Furthermore, the organisers invested in making the dialogue evenings accessible for everyone. They worked on their relationship with each participant and made sure that people felt welcome and appreciated (Mckillop and Wilkinson 2004). On the one hand, this meant catering for particularities. Laura made phone calls ahead of time to organise transport, or travelled together with Eric and Mart. On the other hand, ensuring that everyone felt welcome meant allowing for positionings to stay fluid throughout the meetings. It helped that participants with dementia were very explicit about how they wanted others to relate to them. Eric, for instance, voiced that he wanted people to respond to his needs as intuitively as possible (Vermeulen 2016). The stories of participants with dementia were often seen as inspiring, something that posed the danger of reproducing ‘inspiration porn’ (Young 2014): the tendency to objectify disabled people for the benefit of people without a disability (Grue 2016). In order to counter this danger, people with dementia often spoke not only as ‘experiential experts’, but also in other roles. Eric, for instance, spoke as a son when retelling how his father had died, and Nella Sterre talked about experiences with intimacy in her early twenties. Another way in which we countered the separation between people with and without dementia was to encourage participants to think with their own possible futures with dementia, and not just with experiences they had as professionals or family members.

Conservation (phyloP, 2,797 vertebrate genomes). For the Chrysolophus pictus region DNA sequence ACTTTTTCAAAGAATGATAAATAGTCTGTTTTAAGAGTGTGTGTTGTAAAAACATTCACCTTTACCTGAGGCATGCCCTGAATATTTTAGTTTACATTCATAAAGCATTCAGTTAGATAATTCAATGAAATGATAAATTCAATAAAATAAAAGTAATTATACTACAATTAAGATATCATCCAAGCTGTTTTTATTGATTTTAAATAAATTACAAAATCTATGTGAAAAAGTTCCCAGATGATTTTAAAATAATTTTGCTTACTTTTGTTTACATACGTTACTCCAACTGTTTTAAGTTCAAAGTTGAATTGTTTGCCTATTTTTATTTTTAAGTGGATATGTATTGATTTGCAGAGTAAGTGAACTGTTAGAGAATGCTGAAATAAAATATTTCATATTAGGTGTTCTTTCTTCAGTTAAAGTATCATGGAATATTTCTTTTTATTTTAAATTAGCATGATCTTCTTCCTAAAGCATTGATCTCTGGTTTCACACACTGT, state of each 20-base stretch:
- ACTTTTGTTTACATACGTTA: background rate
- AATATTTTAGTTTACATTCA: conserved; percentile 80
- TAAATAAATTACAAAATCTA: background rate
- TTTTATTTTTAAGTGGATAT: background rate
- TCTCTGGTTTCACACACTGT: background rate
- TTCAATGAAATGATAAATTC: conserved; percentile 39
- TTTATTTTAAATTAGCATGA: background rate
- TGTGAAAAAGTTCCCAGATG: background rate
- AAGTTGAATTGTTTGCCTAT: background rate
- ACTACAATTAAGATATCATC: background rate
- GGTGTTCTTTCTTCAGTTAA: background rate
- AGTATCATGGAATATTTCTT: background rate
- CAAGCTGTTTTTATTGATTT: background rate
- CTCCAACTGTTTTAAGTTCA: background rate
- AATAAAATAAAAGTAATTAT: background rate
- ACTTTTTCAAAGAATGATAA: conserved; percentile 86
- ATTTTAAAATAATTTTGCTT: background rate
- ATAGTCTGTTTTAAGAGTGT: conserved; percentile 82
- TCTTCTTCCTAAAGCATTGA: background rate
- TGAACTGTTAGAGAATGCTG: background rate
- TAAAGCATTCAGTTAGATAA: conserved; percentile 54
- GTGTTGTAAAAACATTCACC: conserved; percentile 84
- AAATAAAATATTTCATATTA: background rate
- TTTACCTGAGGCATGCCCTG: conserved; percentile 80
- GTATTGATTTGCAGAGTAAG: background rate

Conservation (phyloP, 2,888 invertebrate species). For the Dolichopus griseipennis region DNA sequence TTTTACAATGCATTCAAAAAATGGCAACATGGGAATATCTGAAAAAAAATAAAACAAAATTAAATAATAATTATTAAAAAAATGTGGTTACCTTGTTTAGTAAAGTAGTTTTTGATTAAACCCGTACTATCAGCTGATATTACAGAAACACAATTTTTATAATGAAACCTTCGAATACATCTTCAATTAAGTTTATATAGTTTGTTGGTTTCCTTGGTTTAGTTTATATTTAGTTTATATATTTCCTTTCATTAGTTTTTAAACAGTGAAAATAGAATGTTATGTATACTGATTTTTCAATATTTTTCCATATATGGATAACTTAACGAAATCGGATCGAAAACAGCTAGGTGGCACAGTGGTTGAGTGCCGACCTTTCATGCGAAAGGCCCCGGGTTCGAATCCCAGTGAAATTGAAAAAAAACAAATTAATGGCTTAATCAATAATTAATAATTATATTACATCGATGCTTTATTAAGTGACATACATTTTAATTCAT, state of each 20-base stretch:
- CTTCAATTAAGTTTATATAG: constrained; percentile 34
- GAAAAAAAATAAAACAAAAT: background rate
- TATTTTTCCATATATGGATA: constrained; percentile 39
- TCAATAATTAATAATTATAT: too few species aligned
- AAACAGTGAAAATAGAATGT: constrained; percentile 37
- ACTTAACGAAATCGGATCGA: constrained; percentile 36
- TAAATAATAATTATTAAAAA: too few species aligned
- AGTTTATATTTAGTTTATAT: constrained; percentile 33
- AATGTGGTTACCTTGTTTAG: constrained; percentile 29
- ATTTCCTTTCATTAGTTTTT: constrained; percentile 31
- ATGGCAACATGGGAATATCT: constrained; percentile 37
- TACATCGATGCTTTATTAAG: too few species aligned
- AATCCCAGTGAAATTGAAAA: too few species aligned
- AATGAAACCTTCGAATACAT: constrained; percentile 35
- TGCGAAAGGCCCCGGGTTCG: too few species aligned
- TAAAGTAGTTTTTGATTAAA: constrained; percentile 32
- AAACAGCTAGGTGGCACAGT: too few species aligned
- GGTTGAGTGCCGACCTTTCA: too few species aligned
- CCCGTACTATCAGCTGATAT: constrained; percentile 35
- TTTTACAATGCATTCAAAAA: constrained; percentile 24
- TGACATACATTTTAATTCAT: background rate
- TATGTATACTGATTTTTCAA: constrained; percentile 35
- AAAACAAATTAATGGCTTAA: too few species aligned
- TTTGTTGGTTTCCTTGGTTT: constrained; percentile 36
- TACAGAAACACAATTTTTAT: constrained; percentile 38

Challenges

Facilitating the dialogue evenings was not all easy and positive. As the focus of the evenings slowly shifted, the PhD candidates had to learn along the way. Too much of a dialogical format, they discovered, also had a downside: some participants stopped attending because they sought the kind of knowledge transfer that the meetings were slowly moving away from. In addition, while most people valued the space for reflection and dialogue, others were reluctant to share personal experiences and did not like the parts of the programme that felt like a ‘compulsory confession’ to them.

This divide became bigger when new participants joined in larger numbers in 2019. In order to cater for newcomers who were not yet familiar with the shared learning that had taken place, the organisers realised that it was crucial to strike a balance between presenting general knowledge (analytical work, an overview of findings, or a literature review) and personal stories. This, in turn, required more preparation work when a topic was not owned by the researchers, but issued by a co-presenting participant. This challenge became obvious during a session on intimacy initiated by participants [20]. In preparation of the meeting, the organisers identified ‘boundary work’ as connecting the personal examples brought in by a woman with dementia and two carers. None of the presenters, however, had done research on the topic, and there was little preparation time. Hence, there was only a brief mention of the topic, and no general introduction. While the session was appreciated by participants, the organisers and presenters felt insecure when moderating the discussion; one reason for this was that it had not been possible to link personal stories through an analytical focus.